Release date: 28 June 2019

Earlier this week a landmark judgement was handed down that is likely to impact every business owner who manages a Facebook page. And if they aren’t worried – they should be.

On Monday Justice Stephen Rothman found that media companies can be held liable for comments published on their Facebook pages by third parties due to the commercial nature of their Facebook pages.

When making his ruling he noted that the purpose of the media organisation’s Facebook page was to ‘excite comments and interest from and by the public’. There were commercial benefits to the publishing companies’ in driving traffic back to their website because of the advertising revenue that they would ultimately benefit from.

Leading lawyer and privacy advocate Travis Schultz said, “against this background, I can see no reason why any commercially operated Facebook page, which deliberately invites comment on topical issues or statements of opinion, would be treated any differently at law (at least in New South Wales where this decision will be binding).”

While this ruling may still be subject to appeal Mr Schultz believes the decision will have far-reaching consequences for those who have and manage business Facebook pages.

“This judgment will have a significant impact, not just on media organisations who use Facebook to drive engagement and website traffic, but on any commercial organisation which looks to engage with the public for commercial purposes through a Facebook page”, he said.

And while the judgement will not mean the end of Facebook pages for businesses it’s a timely reminder that having a ‘set and forget’ attitude is simply not good enough.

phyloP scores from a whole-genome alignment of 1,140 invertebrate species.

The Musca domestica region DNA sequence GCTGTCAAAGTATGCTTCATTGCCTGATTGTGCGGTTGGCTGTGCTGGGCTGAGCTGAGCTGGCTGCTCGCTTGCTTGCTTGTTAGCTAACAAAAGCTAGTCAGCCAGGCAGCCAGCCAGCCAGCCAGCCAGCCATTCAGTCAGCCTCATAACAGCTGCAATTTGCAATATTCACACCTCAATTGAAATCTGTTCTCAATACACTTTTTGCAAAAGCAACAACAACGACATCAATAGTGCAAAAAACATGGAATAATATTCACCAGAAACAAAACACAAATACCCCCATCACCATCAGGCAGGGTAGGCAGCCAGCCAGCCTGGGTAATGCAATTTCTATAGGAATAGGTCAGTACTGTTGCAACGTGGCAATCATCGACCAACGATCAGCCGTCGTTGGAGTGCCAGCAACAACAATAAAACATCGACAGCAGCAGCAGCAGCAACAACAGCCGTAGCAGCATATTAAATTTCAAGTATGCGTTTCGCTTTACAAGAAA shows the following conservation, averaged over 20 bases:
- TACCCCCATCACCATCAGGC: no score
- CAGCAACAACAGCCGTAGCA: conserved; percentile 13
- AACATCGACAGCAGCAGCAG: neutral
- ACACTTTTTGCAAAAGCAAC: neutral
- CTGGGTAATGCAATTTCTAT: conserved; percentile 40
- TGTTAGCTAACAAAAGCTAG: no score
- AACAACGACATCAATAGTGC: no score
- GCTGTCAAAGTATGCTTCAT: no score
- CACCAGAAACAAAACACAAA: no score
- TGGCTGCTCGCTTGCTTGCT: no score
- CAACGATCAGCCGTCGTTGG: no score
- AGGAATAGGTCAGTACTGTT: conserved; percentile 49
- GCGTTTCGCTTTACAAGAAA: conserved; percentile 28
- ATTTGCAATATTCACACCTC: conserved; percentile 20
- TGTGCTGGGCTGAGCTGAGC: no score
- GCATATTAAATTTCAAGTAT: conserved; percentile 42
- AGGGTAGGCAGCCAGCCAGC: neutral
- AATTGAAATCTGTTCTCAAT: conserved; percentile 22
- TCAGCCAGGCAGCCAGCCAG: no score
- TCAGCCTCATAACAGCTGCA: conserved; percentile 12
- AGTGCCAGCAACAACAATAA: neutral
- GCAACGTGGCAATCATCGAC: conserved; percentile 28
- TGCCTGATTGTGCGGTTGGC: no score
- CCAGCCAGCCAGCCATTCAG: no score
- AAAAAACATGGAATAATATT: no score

“I don’t think that the decision is likely to stop companies from posting items on Facebook but rather, it’s likely that they will have no option but to have their administrator either set strong filters to ensure that defamatory or inflammatory comments are hidden, or to simply turn off commentary all together.

“Prudent practice is going to require that any organisation which invites discussion by the public on their Facebook page, put measures in place to control content. That may mean setting filters, regularly reviewing and removing comments or if necessary, hiding or turning off comments altogether.

And now that this precedent is set, Mr Schultz believes it will impact Australian defamation laws.

“The recent NSW decision (which could yet be the subject of an appeal) will have a significant impact on the application of defamation laws in Australia. The precedent set by this recent decision is of grave concern to any business which operates a Facebook page to interact with the public.

“At least until the dust settles or any appeal is heard and determined, there will justifiably be a degree of nervousness on the part of any business which permits the public to make comments on its Facebook page.

“It widens the scope for defamation claims to be made against organisations who will be seen as having ‘deeper pockets’ than the person who was responsible for the post in the first place”, he said

And, according to Mr Schultz it’s time Facebook was held accountable for some of the comments that are published in much the same way normal media outlets are.

“Under Australian law, Facebook or a similar social media organisation are not generally considered liable for the publication of defamatory material.

“Personally, I see this as being grossly unfair to media organisations who are liable for the republication of the defamatory comments made by third parties.

“Facebook is as much a source of news as any tabloid or online news service so why should they enjoy immunity from the consequences of republication of defamatory material? The law as it stands treats social media behemoths differently and to my mind, it gives them an unfair advantage over the more traditional media organisations”.